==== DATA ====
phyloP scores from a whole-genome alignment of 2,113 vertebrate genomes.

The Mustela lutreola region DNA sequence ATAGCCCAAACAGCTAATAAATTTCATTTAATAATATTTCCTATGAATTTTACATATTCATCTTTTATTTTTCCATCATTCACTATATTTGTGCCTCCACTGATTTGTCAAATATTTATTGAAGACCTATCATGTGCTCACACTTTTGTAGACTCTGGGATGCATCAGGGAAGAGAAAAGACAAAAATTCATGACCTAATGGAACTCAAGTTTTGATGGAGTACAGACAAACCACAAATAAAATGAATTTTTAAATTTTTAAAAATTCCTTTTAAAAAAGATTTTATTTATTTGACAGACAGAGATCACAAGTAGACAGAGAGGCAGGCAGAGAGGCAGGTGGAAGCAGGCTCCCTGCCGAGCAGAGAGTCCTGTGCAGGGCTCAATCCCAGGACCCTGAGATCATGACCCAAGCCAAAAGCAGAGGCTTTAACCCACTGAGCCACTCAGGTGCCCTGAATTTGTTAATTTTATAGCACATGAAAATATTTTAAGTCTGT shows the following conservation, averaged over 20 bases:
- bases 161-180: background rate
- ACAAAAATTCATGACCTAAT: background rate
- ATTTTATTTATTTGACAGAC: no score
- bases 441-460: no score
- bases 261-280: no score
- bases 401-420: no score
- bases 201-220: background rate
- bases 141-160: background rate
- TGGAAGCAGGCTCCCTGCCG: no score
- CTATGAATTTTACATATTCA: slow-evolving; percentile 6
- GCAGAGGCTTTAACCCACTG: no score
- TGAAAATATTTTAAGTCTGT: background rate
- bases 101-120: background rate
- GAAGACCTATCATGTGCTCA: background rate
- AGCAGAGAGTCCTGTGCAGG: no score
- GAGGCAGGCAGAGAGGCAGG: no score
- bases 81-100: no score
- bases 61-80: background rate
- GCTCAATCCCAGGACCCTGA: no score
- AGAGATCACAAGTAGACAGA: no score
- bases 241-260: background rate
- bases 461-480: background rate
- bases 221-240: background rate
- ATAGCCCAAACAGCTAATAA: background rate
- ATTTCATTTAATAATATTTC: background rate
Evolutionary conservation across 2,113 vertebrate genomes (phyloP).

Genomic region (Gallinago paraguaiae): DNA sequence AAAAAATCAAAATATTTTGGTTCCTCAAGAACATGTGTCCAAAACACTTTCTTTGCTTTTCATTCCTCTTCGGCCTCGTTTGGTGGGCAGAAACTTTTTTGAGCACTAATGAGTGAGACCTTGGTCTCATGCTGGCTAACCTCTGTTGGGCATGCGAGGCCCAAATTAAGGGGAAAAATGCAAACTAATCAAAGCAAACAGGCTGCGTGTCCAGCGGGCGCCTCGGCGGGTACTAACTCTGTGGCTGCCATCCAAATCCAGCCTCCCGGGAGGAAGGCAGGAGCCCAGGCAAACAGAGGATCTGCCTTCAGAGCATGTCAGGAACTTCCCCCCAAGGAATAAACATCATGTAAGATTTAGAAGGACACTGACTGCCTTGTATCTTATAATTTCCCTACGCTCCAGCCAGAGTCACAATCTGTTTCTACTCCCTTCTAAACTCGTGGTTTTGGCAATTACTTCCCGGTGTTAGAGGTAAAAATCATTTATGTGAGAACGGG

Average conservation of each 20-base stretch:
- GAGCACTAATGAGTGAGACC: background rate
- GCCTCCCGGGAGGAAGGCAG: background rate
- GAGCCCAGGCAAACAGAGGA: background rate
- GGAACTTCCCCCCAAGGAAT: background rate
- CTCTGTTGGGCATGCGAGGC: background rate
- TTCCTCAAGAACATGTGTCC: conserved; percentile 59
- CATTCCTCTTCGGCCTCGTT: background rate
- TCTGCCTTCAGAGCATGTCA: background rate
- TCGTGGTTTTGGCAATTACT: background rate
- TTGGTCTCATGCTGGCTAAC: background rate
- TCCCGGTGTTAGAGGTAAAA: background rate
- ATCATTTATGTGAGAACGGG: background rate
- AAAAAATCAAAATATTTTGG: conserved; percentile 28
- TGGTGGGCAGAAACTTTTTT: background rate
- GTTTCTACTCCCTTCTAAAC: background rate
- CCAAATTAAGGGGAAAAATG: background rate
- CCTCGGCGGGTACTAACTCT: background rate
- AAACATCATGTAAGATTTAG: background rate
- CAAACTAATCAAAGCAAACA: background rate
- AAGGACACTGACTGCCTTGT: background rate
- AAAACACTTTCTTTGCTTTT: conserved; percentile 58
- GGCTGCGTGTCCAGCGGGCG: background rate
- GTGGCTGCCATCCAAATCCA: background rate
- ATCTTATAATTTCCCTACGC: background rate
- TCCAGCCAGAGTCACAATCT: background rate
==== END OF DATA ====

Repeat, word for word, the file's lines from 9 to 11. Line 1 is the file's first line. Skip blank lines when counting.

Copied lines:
- bases 201-220: background rate
- bases 141-160: background rate
- TGGAAGCAGGCTCCCTGCCG: no score